In fact, as far as I can tell, most Millennials who voted in the 2016 primaries and caucuses didn’t vote for Sanders. If you think that sounds crazy, you’re forgetting that, in addition to the Clinton-Sanders race, the Republicans had contests as well. My back-of-the-envelope calculation is that Sanders got the support of about 3.5 million voters under 30 to Clinton’s 1.5 million (a blowout, to be sure), but there were also around 3 million voters under 30 on the Republican side. So, sure, Millennials are more likely to be Democratic rather than Republican voters, and way more Millennials voted for Sanders over Clinton on the Democratic side, but that doesn’t equate into a landslide majority of Millennial primary voters favoring Sanders. And even this leaves out the roughly 60 million eligible Millennials who didn’t vote in the nominating contests.

Further, the general picture of Millennial politics in the chart above shows that two of the key components of socialist support and opposition—views on big business and assistance for the poor—are among the issues on which Millennials are really not more liberal than older folks, particularly once basic demographic features are taken into account.

Someday we will figure it out, but this is not that day

It’s important to keep in mind that while there is a unique Millennial pattern, it doesn’t replace the old divides. Millennials have the same powerful internal racial and religious divisions as their elders, such that, for example, white evangelicals are especially conservative while educated non-Christians are especially liberal. Yet the Millennial pattern does suggests something about how prior generations had their defining fights—Vietnam, civil rights for African Americans, communism, abortion, guns—and now Millennials have theirs—the war on terror, gay rights, immigration, climate change, marijuana legalization. There might be something there that helps make sense of Millennial politics, something about how the particular issues that are on the move in one’s youth can create a kind of unique generational seasoning to old stew. Or it might be something in the air generally blowing Americans to the left on Millennial issues, and it’s just that the young—who haven’t yet developed weighty partisan anchors—get pushed farther and faster than others. Or it might be something else entirely.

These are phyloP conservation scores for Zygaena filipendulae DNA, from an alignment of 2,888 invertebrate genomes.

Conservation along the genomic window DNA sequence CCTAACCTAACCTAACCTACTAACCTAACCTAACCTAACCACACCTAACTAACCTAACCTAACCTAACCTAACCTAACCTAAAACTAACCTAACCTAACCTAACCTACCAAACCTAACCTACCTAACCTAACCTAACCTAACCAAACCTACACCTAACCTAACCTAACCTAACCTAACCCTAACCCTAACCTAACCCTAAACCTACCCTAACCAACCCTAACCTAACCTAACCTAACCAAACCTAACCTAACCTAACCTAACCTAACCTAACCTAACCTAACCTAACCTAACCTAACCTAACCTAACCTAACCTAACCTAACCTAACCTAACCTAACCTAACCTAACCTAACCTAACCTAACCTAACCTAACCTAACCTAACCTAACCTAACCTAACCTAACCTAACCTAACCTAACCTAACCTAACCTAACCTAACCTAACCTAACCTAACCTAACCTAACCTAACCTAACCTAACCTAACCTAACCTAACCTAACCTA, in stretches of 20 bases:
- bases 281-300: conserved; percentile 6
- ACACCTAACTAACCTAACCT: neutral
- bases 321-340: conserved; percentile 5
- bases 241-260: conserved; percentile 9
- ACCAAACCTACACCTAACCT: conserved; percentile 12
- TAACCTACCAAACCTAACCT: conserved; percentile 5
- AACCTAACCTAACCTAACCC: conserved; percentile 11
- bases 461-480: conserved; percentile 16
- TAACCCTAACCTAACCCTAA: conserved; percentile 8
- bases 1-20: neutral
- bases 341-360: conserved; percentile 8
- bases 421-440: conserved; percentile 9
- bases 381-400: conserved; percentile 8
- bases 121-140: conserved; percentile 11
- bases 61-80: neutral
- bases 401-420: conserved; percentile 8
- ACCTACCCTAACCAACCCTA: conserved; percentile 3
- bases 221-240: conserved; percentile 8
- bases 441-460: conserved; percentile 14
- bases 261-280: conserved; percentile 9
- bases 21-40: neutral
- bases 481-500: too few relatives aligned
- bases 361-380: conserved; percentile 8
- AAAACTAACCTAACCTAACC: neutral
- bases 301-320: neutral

A defensible answer, I think, will have to wait. Mainly, we need to get a better look at how things unfold over time. Right now, it’s the youngest of the young-adults who are showing the most robust (but selective) liberal skew. It really could be temporary—some trendy adornment of youth destined for a dusty attic box. But it also really could stick, signaling (perhaps not fundamental but still significant) shifts in the landscape of public opinion.

12 thoughts on “The mystery of Millennial politics”

  1. Crossposted from my tumblr:

    Individualist your-right-to-swing-your-fist-ends-where-my-nose-begins tendencies seem like they could explain everything here.

    - Gonna ignore self-labeled ideology and Pew Ideology Scale to focus on specific issues.

    - Federal government: more of an issue for ancaps or tea partiers rather than social libertarians.

    - Big business opposition goes away after confounds are removed.. The belief that people ought to be able to form contracts so long as they don’t directly affect anyone else fits the hypothesis.

    - Support for the poor is generally opposed to non-aggression-principle libertarianism, so it makes sense that we wouldn’t be especially liberal here either.

    - Differences on racial issues go away after controlling for confounds. Libertarians aren’t normally big on racial justice (or social obligation to others or oppression based morality more broadly) except when it lets them complain about cops. Every-man-for-himself morality makes sense here.

    - Support for immigration (i.e. the belief that people should be able to move wherever they want without the government interfering) is another social libertarian position. Note in particular how this contrasts with beliefs about racial issues as seen above, indicating that a general pro- or anti-minority stance doesn’t work here.

    - Opposing interventionism is also a libertarian thing.